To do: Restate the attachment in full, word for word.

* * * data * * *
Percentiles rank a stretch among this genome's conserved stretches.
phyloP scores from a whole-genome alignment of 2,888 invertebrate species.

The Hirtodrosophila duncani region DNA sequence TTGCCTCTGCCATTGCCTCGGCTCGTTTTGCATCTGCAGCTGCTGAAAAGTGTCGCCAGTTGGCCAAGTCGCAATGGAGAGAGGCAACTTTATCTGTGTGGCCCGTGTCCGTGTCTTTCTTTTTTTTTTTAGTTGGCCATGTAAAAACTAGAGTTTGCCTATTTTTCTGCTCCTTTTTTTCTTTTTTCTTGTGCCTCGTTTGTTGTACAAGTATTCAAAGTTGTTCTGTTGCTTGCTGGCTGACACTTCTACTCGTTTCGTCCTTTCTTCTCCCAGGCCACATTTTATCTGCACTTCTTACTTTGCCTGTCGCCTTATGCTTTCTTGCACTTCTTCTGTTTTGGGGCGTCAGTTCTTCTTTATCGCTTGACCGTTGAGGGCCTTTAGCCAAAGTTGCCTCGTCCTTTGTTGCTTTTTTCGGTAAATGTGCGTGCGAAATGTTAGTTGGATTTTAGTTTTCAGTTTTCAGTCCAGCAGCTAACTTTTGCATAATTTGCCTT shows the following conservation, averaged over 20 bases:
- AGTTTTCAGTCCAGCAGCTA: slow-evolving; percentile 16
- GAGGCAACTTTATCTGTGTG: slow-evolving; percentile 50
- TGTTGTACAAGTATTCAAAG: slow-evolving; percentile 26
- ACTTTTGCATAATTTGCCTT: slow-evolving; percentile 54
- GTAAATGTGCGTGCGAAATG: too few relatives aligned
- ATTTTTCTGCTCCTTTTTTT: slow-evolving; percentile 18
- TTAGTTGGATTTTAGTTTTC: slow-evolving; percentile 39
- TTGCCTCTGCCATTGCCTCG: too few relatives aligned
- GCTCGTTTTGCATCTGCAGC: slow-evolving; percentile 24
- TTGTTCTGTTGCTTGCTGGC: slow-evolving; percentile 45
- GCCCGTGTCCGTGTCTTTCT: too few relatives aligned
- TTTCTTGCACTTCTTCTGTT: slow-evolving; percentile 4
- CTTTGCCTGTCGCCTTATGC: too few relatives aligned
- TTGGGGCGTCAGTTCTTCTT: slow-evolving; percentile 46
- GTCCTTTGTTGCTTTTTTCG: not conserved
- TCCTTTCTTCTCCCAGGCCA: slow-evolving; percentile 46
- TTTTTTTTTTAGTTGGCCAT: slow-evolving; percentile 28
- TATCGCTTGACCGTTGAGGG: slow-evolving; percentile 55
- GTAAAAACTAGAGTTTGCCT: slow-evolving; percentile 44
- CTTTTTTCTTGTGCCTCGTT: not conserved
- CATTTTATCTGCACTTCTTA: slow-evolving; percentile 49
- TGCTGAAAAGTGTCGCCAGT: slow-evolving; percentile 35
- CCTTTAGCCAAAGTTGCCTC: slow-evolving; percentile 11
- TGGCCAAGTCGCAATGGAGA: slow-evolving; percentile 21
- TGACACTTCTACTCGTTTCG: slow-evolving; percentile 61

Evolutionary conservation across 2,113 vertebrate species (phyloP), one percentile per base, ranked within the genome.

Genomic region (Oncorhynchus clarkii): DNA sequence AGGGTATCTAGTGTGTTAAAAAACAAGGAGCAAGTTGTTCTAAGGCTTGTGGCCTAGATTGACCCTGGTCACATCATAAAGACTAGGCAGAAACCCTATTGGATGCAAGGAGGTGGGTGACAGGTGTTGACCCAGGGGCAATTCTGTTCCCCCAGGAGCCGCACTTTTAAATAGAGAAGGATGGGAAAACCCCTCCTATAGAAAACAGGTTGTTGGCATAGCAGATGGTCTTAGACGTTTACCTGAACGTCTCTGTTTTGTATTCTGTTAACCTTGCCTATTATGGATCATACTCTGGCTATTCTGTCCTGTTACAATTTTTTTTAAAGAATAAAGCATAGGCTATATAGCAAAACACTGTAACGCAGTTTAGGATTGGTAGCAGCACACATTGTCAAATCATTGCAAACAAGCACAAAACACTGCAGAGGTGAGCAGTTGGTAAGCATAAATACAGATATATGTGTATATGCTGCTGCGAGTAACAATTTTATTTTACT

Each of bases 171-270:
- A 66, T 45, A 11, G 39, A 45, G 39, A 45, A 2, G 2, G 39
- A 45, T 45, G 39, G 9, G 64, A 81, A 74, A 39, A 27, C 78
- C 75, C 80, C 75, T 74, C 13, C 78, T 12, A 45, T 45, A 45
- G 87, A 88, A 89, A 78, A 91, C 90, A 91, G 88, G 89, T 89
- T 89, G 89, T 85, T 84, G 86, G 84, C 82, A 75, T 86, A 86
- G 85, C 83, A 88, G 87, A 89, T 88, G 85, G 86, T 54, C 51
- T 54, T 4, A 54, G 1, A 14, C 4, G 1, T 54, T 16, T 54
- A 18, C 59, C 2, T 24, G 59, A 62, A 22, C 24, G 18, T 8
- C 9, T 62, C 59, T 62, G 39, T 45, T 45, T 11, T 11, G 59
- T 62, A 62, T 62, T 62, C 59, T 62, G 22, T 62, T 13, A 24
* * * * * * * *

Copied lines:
Percentiles rank a stretch among this genome's conserved stretches.
phyloP scores from a whole-genome alignment of 2,888 invertebrate species.

The Hirtodrosophila duncani region DNA sequence TTGCCTCTGCCATTGCCTCGGCTCGTTTTGCATCTGCAGCTGCTGAAAAGTGTCGCCAGTTGGCCAAGTCGCAATGGAGAGAGGCAACTTTATCTGTGTGGCCCGTGTCCGTGTCTTTCTTTTTTTTTTTAGTTGGCCATGTAAAAACTAGAGTTTGCCTATTTTTCTGCTCCTTTTTTTCTTTTTTCTTGTGCCTCGTTTGTTGTACAAGTATTCAAAGTTGTTCTGTTGCTTGCTGGCTGACACTTCTACTCGTTTCGTCCTTTCTTCTCCCAGGCCACATTTTATCTGCACTTCTTACTTTGCCTGTCGCCTTATGCTTTCTTGCACTTCTTCTGTTTTGGGGCGTCAGTTCTTCTTTATCGCTTGACCGTTGAGGGCCTTTAGCCAAAGTTGCCTCGTCCTTTGTTGCTTTTTTCGGTAAATGTGCGTGCGAAATGTTAGTTGGATTTTAGTTTTCAGTTTTCAGTCCAGCAGCTAACTTTTGCATAATTTGCCTT shows the following conservation, averaged over 20 bases:
- AGTTTTCAGTCCAGCAGCTA: slow-evolving; percentile 16
- GAGGCAACTTTATCTGTGTG: slow-evolving; percentile 50
- TGTTGTACAAGTATTCAAAG: slow-evolving; percentile 26
- ACTTTTGCATAATTTGCCTT: slow-evolving; percentile 54
- GTAAATGTGCGTGCGAAATG: too few relatives aligned
- ATTTTTCTGCTCCTTTTTTT: slow-evolving; percentile 18
- TTAGTTGGATTTTAGTTTTC: slow-evolving; percentile 39
- TTGCCTCTGCCATTGCCTCG: too few relatives aligned
- GCTCGTTTTGCATCTGCAGC: slow-evolving; percentile 24
- TTGTTCTGTTGCTTGCTGGC: slow-evolving; percentile 45
- GCCCGTGTCCGTGTCTTTCT: too few relatives aligned
- TTTCTTGCACTTCTTCTGTT: slow-evolving; percentile 4
- CTTTGCCTGTCGCCTTATGC: too few relatives aligned
- TTGGGGCGTCAGTTCTTCTT: slow-evolving; percentile 46
- GTCCTTTGTTGCTTTTTTCG: not conserved
- TCCTTTCTTCTCCCAGGCCA: slow-evolving; percentile 46
- TTTTTTTTTTAGTTGGCCAT: slow-evolving; percentile 28
- TATCGCTTGACCGTTGAGGG: slow-evolving; percentile 55
- GTAAAAACTAGAGTTTGCCT: slow-evolving; percentile 44
- CTTTTTTCTTGTGCCTCGTT: not conserved
- CATTTTATCTGCACTTCTTA: slow-evolving; percentile 49
- TGCTGAAAAGTGTCGCCAGT: slow-evolving; percentile 35
- CCTTTAGCCAAAGTTGCCTC: slow-evolving; percentile 11
- TGGCCAAGTCGCAATGGAGA: slow-evolving; percentile 21
- TGACACTTCTACTCGTTTCG: slow-evolving; percentile 61

Evolutionary conservation across 2,113 vertebrate species (phyloP), one percentile per base, ranked within the genome.

Genomic region (Oncorhynchus clarkii): DNA sequence AGGGTATCTAGTGTGTTAAAAAACAAGGAGCAAGTTGTTCTAAGGCTTGTGGCCTAGATTGACCCTGGTCACATCATAAAGACTAGGCAGAAACCCTATTGGATGCAAGGAGGTGGGTGACAGGTGTTGACCCAGGGGCAATTCTGTTCCCCCAGGAGCCGCACTTTTAAATAGAGAAGGATGGGAAAACCCCTCCTATAGAAAACAGGTTGTTGGCATAGCAGATGGTCTTAGACGTTTACCTGAACGTCTCTGTTTTGTATTCTGTTAACCTTGCCTATTATGGATCATACTCTGGCTATTCTGTCCTGTTACAATTTTTTTTAAAGAATAAAGCATAGGCTATATAGCAAAACACTGTAACGCAGTTTAGGATTGGTAGCAGCACACATTGTCAAATCATTGCAAACAAGCACAAAACACTGCAGAGGTGAGCAGTTGGTAAGCATAAATACAGATATATGTGTATATGCTGCTGCGAGTAACAATTTTATTTTACT

Each of bases 171-270:
- A 66, T 45, A 11, G 39, A 45, G 39, A 45, A 2, G 2, G 39
- A 45, T 45, G 39, G 9, G 64, A 81, A 74, A 39, A 27, C 78
- C 75, C 80, C 75, T 74, C 13, C 78, T 12, A 45, T 45, A 45
- G 87, A 88, A 89, A 78, A 91, C 90, A 91, G 88, G 89, T 89
- T 89, G 89, T 85, T 84, G 86, G 84, C 82, A 75, T 86, A 86
- G 85, C 83, A 88, G 87, A 89, T 88, G 85, G 86, T 54, C 51
- T 54, T 4, A 54, G 1, A 14, C 4, G 1, T 54, T 16, T 54
- A 18, C 59, C 2, T 24, G 59, A 62, A 22, C 24, G 18, T 8
- C 9, T 62, C 59, T 62, G 39, T 45, T 45, T 11, T 11, G 59
- T 62, A 62, T 62, T 62, C 59, T 62, G 22, T 62, T 13, A 24